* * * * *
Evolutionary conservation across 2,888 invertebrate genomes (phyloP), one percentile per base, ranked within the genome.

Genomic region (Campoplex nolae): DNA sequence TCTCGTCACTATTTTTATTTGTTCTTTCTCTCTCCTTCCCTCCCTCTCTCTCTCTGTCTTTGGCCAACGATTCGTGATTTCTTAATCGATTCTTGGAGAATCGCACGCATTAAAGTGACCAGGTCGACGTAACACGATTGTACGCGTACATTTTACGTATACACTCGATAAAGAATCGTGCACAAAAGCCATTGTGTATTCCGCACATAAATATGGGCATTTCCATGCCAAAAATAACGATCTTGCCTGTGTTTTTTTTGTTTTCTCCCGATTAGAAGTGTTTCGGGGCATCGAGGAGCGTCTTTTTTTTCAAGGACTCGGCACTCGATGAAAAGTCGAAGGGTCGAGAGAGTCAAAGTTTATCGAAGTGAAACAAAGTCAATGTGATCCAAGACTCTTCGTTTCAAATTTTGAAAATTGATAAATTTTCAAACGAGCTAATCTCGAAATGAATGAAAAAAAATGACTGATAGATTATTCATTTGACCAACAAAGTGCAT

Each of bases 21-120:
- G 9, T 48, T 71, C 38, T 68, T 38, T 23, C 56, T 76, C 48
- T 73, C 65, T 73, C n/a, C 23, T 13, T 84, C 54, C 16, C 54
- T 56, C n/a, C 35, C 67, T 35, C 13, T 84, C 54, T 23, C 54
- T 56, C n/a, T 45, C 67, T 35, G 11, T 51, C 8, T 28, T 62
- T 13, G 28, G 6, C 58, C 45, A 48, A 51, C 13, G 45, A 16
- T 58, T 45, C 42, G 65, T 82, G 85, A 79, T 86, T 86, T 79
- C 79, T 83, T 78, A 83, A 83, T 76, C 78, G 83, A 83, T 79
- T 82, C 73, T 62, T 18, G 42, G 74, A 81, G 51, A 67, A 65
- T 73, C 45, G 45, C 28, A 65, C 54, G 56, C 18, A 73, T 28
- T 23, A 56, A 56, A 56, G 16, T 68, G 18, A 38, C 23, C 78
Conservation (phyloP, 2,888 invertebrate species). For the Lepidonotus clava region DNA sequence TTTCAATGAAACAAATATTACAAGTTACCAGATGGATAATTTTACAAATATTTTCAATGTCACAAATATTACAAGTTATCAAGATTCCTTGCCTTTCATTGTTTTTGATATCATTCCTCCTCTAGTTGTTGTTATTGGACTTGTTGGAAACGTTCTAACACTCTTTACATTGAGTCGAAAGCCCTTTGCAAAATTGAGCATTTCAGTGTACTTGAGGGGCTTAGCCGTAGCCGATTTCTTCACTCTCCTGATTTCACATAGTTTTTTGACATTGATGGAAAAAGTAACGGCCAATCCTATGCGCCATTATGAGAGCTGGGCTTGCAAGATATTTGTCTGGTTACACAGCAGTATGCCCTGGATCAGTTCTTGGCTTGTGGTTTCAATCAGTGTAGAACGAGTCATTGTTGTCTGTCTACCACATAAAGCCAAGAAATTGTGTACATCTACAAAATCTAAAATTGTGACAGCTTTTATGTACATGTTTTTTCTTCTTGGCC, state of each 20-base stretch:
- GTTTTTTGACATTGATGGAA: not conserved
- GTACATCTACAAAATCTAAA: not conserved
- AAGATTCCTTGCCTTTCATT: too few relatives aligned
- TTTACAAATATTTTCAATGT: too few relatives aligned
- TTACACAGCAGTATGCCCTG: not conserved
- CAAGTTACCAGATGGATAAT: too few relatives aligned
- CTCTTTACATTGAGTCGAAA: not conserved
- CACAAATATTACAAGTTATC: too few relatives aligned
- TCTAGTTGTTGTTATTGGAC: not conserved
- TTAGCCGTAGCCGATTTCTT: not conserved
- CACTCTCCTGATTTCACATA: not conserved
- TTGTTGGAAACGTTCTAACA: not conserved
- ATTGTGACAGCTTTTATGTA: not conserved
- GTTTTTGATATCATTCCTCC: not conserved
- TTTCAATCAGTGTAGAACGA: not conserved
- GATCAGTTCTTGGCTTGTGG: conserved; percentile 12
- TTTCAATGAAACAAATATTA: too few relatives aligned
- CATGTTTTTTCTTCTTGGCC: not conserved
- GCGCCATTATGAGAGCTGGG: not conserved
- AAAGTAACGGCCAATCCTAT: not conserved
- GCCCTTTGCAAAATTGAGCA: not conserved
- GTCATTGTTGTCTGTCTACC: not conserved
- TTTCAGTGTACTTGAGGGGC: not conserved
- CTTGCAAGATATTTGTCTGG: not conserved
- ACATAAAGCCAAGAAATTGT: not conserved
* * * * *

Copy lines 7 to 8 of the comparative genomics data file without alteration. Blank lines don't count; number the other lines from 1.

- T 56, C n/a, T 45, C 67, T 35, G 11, T 51, C 8, T 28, T 62
- T 13, G 28, G 6, C 58, C 45, A 48, A 51, C 13, G 45, A 16